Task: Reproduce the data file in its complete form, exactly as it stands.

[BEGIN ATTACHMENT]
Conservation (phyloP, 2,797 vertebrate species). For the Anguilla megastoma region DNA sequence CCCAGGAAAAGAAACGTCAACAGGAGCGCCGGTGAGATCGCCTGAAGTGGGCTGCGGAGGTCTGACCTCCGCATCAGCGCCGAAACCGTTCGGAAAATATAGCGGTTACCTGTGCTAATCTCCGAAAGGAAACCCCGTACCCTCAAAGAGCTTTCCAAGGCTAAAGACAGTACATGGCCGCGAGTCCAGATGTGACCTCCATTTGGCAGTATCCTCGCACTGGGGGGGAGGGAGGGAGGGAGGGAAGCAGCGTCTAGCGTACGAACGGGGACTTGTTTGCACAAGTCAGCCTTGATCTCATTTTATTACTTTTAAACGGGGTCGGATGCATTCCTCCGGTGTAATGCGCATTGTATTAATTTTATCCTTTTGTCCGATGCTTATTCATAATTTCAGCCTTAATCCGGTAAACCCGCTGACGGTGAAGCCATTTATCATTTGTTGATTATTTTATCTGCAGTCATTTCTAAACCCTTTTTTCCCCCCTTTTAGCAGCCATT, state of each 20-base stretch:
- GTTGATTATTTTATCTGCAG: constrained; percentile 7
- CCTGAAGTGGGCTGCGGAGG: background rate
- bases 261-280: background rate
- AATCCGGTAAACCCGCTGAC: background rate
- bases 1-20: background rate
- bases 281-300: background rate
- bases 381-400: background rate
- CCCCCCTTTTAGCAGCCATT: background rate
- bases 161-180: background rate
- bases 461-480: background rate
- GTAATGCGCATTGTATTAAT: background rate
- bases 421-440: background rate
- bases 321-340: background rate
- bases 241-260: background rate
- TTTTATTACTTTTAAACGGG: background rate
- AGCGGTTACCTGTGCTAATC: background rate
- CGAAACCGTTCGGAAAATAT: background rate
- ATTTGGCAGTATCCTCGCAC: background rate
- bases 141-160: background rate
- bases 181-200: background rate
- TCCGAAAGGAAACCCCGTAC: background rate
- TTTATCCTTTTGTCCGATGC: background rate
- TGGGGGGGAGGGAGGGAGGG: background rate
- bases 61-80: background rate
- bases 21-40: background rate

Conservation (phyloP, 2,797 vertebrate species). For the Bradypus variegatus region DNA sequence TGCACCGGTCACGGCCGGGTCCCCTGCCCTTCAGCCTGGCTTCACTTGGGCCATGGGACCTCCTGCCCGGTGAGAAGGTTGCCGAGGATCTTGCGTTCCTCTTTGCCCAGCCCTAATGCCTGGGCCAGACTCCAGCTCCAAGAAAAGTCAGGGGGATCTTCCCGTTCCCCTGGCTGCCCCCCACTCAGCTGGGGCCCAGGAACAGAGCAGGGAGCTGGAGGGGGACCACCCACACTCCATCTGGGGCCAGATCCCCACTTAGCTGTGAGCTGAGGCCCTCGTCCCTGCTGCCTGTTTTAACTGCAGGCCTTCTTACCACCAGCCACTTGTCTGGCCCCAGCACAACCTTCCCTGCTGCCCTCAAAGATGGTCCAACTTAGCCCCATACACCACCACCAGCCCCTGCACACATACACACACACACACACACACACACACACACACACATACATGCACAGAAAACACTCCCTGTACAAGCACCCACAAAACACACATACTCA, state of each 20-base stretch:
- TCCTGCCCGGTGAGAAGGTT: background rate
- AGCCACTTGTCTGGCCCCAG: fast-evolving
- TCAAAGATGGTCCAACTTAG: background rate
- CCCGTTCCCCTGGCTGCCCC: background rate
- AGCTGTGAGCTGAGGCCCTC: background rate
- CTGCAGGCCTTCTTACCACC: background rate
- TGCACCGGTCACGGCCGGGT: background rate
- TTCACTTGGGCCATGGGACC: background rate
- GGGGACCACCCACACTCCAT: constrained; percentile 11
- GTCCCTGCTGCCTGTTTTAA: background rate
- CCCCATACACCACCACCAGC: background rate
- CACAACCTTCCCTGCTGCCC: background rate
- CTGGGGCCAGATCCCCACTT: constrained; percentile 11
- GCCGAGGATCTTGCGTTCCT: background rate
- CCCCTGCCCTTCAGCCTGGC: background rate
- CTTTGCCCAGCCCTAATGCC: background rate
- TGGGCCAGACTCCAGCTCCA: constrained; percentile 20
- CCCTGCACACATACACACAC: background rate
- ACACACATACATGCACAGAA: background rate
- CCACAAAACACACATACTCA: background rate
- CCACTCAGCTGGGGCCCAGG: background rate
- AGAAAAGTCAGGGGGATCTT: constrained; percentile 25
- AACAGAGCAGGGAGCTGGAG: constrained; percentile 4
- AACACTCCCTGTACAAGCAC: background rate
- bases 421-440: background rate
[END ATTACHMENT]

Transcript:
Conservation (phyloP, 2,797 vertebrate species). For the Anguilla megastoma region DNA sequence CCCAGGAAAAGAAACGTCAACAGGAGCGCCGGTGAGATCGCCTGAAGTGGGCTGCGGAGGTCTGACCTCCGCATCAGCGCCGAAACCGTTCGGAAAATATAGCGGTTACCTGTGCTAATCTCCGAAAGGAAACCCCGTACCCTCAAAGAGCTTTCCAAGGCTAAAGACAGTACATGGCCGCGAGTCCAGATGTGACCTCCATTTGGCAGTATCCTCGCACTGGGGGGGAGGGAGGGAGGGAGGGAAGCAGCGTCTAGCGTACGAACGGGGACTTGTTTGCACAAGTCAGCCTTGATCTCATTTTATTACTTTTAAACGGGGTCGGATGCATTCCTCCGGTGTAATGCGCATTGTATTAATTTTATCCTTTTGTCCGATGCTTATTCATAATTTCAGCCTTAATCCGGTAAACCCGCTGACGGTGAAGCCATTTATCATTTGTTGATTATTTTATCTGCAGTCATTTCTAAACCCTTTTTTCCCCCCTTTTAGCAGCCATT, state of each 20-base stretch:
- GTTGATTATTTTATCTGCAG: constrained; percentile 7
- CCTGAAGTGGGCTGCGGAGG: background rate
- bases 261-280: background rate
- AATCCGGTAAACCCGCTGAC: background rate
- bases 1-20: background rate
- bases 281-300: background rate
- bases 381-400: background rate
- CCCCCCTTTTAGCAGCCATT: background rate
- bases 161-180: background rate
- bases 461-480: background rate
- GTAATGCGCATTGTATTAAT: background rate
- bases 421-440: background rate
- bases 321-340: background rate
- bases 241-260: background rate
- TTTTATTACTTTTAAACGGG: background rate
- AGCGGTTACCTGTGCTAATC: background rate
- CGAAACCGTTCGGAAAATAT: background rate
- ATTTGGCAGTATCCTCGCAC: background rate
- bases 141-160: background rate
- bases 181-200: background rate
- TCCGAAAGGAAACCCCGTAC: background rate
- TTTATCCTTTTGTCCGATGC: background rate
- TGGGGGGGAGGGAGGGAGGG: background rate
- bases 61-80: background rate
- bases 21-40: background rate

Conservation (phyloP, 2,797 vertebrate species). For the Bradypus variegatus region DNA sequence TGCACCGGTCACGGCCGGGTCCCCTGCCCTTCAGCCTGGCTTCACTTGGGCCATGGGACCTCCTGCCCGGTGAGAAGGTTGCCGAGGATCTTGCGTTCCTCTTTGCCCAGCCCTAATGCCTGGGCCAGACTCCAGCTCCAAGAAAAGTCAGGGGGATCTTCCCGTTCCCCTGGCTGCCCCCCACTCAGCTGGGGCCCAGGAACAGAGCAGGGAGCTGGAGGGGGACCACCCACACTCCATCTGGGGCCAGATCCCCACTTAGCTGTGAGCTGAGGCCCTCGTCCCTGCTGCCTGTTTTAACTGCAGGCCTTCTTACCACCAGCCACTTGTCTGGCCCCAGCACAACCTTCCCTGCTGCCCTCAAAGATGGTCCAACTTAGCCCCATACACCACCACCAGCCCCTGCACACATACACACACACACACACACACACACACACACACACATACATGCACAGAAAACACTCCCTGTACAAGCACCCACAAAACACACATACTCA, state of each 20-base stretch:
- TCCTGCCCGGTGAGAAGGTT: background rate
- AGCCACTTGTCTGGCCCCAG: fast-evolving
- TCAAAGATGGTCCAACTTAG: background rate
- CCCGTTCCCCTGGCTGCCCC: background rate
- AGCTGTGAGCTGAGGCCCTC: background rate
- CTGCAGGCCTTCTTACCACC: background rate
- TGCACCGGTCACGGCCGGGT: background rate
- TTCACTTGGGCCATGGGACC: background rate
- GGGGACCACCCACACTCCAT: constrained; percentile 11
- GTCCCTGCTGCCTGTTTTAA: background rate
- CCCCATACACCACCACCAGC: background rate
- CACAACCTTCCCTGCTGCCC: background rate
- CTGGGGCCAGATCCCCACTT: constrained; percentile 11
- GCCGAGGATCTTGCGTTCCT: background rate
- CCCCTGCCCTTCAGCCTGGC: background rate
- CTTTGCCCAGCCCTAATGCC: background rate
- TGGGCCAGACTCCAGCTCCA: constrained; percentile 20
- CCCTGCACACATACACACAC: background rate
- ACACACATACATGCACAGAA: background rate
- CCACAAAACACACATACTCA: background rate
- CCACTCAGCTGGGGCCCAGG: background rate
- AGAAAAGTCAGGGGGATCTT: constrained; percentile 25
- AACAGAGCAGGGAGCTGGAG: constrained; percentile 4
- AACACTCCCTGTACAAGCAC: background rate
- bases 421-440: background rate